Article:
So, what’s the deal? A triangle has three sides, but right triangles have special properties. If there is one ninety degree angle and the remaining angles are not the same, each side of a triangle will have a different length. The 3-4-5 triangle is used to illustrate how the ratio of the two sides, the height and base (or length), which can be easily measured, can reveal the hypotenuse length, or longest part, of a 3-4-5 right triangle without direct measurement.
Each side of a 3-4-5 triangle can be thought of as a square, subdivided into smaller squares corresponding to each length. So, if we have a side of three, imagine a box with three rows of three squares, and three columns of three squares. Now imagine the same box, but with four instead of three squares. Three ‘squared’ is equal to nine, and four ‘squared’ is equal to sixteen. If we add nine and sixteen, the sum is twenty-five, or five ‘squared’. Taking this abstraction further, if we know two lengths of a right triangle with two non-equal remaining angles, we can determine the unknown length using math only. This can be used many ways, from determining the length or height of an aqueduct, to plotting travel courses and finding other lengths.
The Golden Mean
This brings us to the last part of our brief tour of geometry. Ratio and proportion are at the top of Vitruvius’ list of critical features of architecture. Phi (𝞥) is the 21st letter of the Greek alphabet and is used to symbolize many things, a plane angle, polar coordinate, or in this case, the Golden Ratio. Phidias, b. 500 b.c.e., a sculptor credited with the statues of the Parthenon, studied this ratio extensively. The Egyptians are thought to have used Phi as well as Pi to construct the pyramids. Pi is a great story in itself, but Phi is seldom mentioned. Plato felt it was the most important ratio and the key to understanding the proportions of the universe.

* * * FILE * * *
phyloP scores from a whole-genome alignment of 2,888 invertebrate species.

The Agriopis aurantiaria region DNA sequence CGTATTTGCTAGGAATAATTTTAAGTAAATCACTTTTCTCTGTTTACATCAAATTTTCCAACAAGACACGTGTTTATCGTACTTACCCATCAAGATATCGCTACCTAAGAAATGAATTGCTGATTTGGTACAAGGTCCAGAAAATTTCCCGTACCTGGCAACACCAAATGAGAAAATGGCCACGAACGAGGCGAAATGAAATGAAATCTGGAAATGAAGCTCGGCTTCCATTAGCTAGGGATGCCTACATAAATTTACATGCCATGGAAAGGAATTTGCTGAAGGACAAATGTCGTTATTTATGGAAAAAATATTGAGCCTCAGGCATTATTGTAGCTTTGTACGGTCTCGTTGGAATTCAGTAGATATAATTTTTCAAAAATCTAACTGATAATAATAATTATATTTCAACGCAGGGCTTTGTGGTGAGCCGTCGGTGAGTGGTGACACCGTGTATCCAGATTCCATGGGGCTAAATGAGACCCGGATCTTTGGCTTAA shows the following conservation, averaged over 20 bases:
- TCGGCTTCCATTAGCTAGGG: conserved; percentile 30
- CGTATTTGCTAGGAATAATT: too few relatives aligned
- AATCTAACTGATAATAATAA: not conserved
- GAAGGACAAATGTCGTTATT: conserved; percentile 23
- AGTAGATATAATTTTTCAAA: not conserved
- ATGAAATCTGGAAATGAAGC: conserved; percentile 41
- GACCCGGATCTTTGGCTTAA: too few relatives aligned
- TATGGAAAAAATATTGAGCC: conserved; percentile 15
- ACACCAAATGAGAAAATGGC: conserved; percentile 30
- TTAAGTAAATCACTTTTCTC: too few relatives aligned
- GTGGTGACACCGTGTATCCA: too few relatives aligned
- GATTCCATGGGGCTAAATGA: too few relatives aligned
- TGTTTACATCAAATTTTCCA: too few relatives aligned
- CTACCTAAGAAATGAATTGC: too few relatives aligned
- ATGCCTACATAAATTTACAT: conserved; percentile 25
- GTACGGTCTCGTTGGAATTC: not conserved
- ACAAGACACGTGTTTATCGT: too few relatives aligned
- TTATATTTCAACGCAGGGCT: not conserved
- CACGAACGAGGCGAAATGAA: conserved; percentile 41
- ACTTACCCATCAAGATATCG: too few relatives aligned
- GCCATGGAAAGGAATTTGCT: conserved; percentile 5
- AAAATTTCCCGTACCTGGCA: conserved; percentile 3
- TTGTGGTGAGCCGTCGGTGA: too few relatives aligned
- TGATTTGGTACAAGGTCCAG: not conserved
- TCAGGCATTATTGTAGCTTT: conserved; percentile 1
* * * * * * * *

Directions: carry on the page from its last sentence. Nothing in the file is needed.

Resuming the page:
The Golden Ratio Phi was called, “The Divine Proportion,” and was used extensively by both Ancient and Renaissance painters, sculptors and architects. What makes it so divine? It is everywhere. Flower petals, seed heads, pine cones, tree branches, shells, spiral galaxies, hurricanes, the list is endless.
Without going into too much mind numbing detail, the Golden Mean is the ratio between a larger and smaller side of a figure that is equal to approximately 1.618. The Fibonacci sequence is a series of numbers based on adding the initial number to the sum of the previous set: 1 + 1 = 2; 1 + 2 = 3; 2 + 3 = 5... as the sequence grows, if you consecutively divide the larger by smaller numbers, the ratio asymptotically stabilizes at 1.618. Mathematically defined, two quantities are in the golden ratio if their ratio is the same as the ratio of their sum to the larger of the two quantities. Unsurprisingly, KST and the Ark both used the Golden Mean according to measurements cited in the Bible.
From this we can deduce that our world is not only able to be described mathematically, but the use of geometry can reveal some of the most fascinating insights into art, architecture, astronomy, music, as well as solving difficult problems through abstraction.
Geometry is truly the basis of our art and a steadfast aid in comprehending a part of the Divine,
Brandon West, S.D.